Birddog
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prepping now for a new garden

I plan using a new location next spring for my vegetable garden. Is there anything I should do now in the fall/winter? I've heard laying down newspaper will help with killing the weeds.
Gettin greener. Greener all the time.

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rainbowgardener
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Yup, called sheet mulching. If you type that in the Search the Forum dialogue box you will find lots of info.

Yes it will be very helpful to next year's garden if you do something now to prep the soil. Could be doing the newspaper + soil + mulch thing. Or you can till the soil to till weeds or lawn or whatever is there now under and then lay down a bunch of organic mulch (see the thread called "I've got Leaves" under the compost forum).

The general idea is to start getting it loosened up and adding as much organic nutrients as you can. Also, if you haven't already, START A COMPOST PILE! (Yes you can compost all winter.) Compost is the best thing for your garden.

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Neighborhood Gardening
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I would suggest planting some cover crop. Not only will it choke out the weeds, but in the spring you can turn it back into the soil. It will greatly improve the soil composition by returning nitrogen and other helpful bacteria to the soil.
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MacLeod
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Good thread.

I feel like such a gardening noobie on this forum. I thought I was a badass before, now I realize I have so much to learn. :(

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rainbowgardener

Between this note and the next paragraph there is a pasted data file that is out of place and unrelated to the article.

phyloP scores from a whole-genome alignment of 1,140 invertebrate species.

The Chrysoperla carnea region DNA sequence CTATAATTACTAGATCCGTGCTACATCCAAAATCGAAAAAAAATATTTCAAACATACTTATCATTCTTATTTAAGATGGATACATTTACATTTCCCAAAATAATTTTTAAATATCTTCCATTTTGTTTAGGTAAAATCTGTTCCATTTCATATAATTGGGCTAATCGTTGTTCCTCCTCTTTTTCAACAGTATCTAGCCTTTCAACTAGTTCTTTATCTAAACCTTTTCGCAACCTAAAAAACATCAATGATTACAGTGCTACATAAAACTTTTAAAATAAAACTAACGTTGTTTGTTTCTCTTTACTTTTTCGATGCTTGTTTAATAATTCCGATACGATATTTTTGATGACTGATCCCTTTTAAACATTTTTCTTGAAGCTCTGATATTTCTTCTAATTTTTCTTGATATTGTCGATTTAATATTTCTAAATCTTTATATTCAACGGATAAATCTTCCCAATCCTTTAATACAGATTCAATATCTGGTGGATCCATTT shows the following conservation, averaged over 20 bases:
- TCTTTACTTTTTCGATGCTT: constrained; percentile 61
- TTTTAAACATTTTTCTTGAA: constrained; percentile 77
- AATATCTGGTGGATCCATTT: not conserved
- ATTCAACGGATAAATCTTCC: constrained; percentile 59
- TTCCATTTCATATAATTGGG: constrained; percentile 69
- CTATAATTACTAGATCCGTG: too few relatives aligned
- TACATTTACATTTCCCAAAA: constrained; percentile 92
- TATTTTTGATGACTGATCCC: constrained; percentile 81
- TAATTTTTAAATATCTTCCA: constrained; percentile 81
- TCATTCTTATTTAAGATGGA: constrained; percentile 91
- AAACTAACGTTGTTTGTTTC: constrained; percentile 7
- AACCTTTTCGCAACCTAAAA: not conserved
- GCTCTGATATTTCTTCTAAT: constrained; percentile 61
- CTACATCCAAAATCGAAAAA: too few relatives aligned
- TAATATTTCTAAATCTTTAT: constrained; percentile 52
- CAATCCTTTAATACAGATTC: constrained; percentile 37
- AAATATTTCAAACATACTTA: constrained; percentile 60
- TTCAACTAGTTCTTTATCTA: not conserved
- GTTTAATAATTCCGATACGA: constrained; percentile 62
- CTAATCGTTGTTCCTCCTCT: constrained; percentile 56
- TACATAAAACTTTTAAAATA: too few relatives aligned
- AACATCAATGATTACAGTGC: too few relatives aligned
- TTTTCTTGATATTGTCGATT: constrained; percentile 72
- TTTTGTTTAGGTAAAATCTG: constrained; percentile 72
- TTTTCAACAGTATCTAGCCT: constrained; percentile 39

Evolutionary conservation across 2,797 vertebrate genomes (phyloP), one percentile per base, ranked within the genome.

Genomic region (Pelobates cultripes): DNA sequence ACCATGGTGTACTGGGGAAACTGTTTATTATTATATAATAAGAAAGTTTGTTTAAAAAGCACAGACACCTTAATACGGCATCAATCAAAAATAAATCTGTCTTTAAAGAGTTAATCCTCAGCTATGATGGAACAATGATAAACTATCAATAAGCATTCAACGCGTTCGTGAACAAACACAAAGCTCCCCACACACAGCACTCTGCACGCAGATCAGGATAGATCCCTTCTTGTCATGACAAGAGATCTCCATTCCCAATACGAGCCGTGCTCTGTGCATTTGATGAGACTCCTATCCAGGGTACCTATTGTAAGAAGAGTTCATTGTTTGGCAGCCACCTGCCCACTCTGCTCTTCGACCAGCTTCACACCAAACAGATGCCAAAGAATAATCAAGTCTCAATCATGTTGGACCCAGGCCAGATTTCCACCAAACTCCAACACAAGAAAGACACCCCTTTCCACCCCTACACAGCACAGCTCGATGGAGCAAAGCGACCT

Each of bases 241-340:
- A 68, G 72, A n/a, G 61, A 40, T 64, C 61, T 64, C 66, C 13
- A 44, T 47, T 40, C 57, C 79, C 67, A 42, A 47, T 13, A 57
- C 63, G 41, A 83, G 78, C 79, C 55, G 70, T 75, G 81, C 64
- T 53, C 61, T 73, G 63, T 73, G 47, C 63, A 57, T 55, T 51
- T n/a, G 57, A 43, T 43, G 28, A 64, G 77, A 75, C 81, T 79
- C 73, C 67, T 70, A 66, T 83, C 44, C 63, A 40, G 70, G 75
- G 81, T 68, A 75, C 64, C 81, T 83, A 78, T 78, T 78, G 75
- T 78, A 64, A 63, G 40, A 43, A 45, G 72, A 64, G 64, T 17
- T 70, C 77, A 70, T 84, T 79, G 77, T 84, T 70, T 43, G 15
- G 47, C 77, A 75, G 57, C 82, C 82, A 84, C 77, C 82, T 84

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Part of what is cool about gardening... you can keep learning pretty much endlessly. I joined up to the forum back in Feb this year with 17 yrs of gardening experience and a bunch of reading, but I have learned a ton this year from reading everyone's posts!

Neighborhood Gardener
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For me it comes down to goals and what you want out of gardening. Two years ago I knew nothing, but I also wasn't that interested in gardening. Now I find that I'm constantly looking for something (a technique or strategy) that will reduce my overhead, increase my yield improve the quality.

I find it enjoyable trying to develop a gardening system that runs like a top.

MacLeod
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Neighborhood Gardening wrote:I would suggest planting some cover crop. Not only will it choke out the weeds, but in the spring you can turn it back into the soil. It will greatly improve the soil composition by returning nitrogen and other helpful bacteria to the soil.
I like the sound of that.. what do you suggest as a cover crop?

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funnyguy
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In my area, we plant rye grass. It's nitrogen fixing and likes cold weather. Not sure what you should do in southern California. A pea, bean, or red clover.

Birddog
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Thanks

Thanks for the ideas. I like the cover crop idea as it's sort of in the front yard and sheet mulching might be unsightly from the curb. It's getting late in the year though. I'm in southern MD. Is it too late for these cover crops? If so, I will sheet mulch.
Gettin greener. Greener all the time.

joshbuchan
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i got my mum to take me up the woos in her car, within 20 mins we had filled 15 bags of leaves and twigs, i have spread it all over the veg patch. it looks nice and dose the trick of stoping any grass or weeds growing and when i want to use the patch i will just dig it in and of i go!
and the best bit was it did not cost me a peny!
try it instead of useing newspaper.
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Be sure to have permission before taking leaves and twigs from a wood or public lands. Not sure what the laws are in the UK, but in the States it's not generally lawful to take from public lands. This is because the leaves and twigs are a part of the woods, a part of the ecosystem, the nourishment for the soil and other critters. Taking these away is removing food for a variety of organisms that play a vital part of keeping the woods healthy. ;)

joshbuchan
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uk there is alot of woodland and in the town i live in, they let us go into the woods and take firewood, leaves, mushrooms ect aslong as its for your own persnal use.
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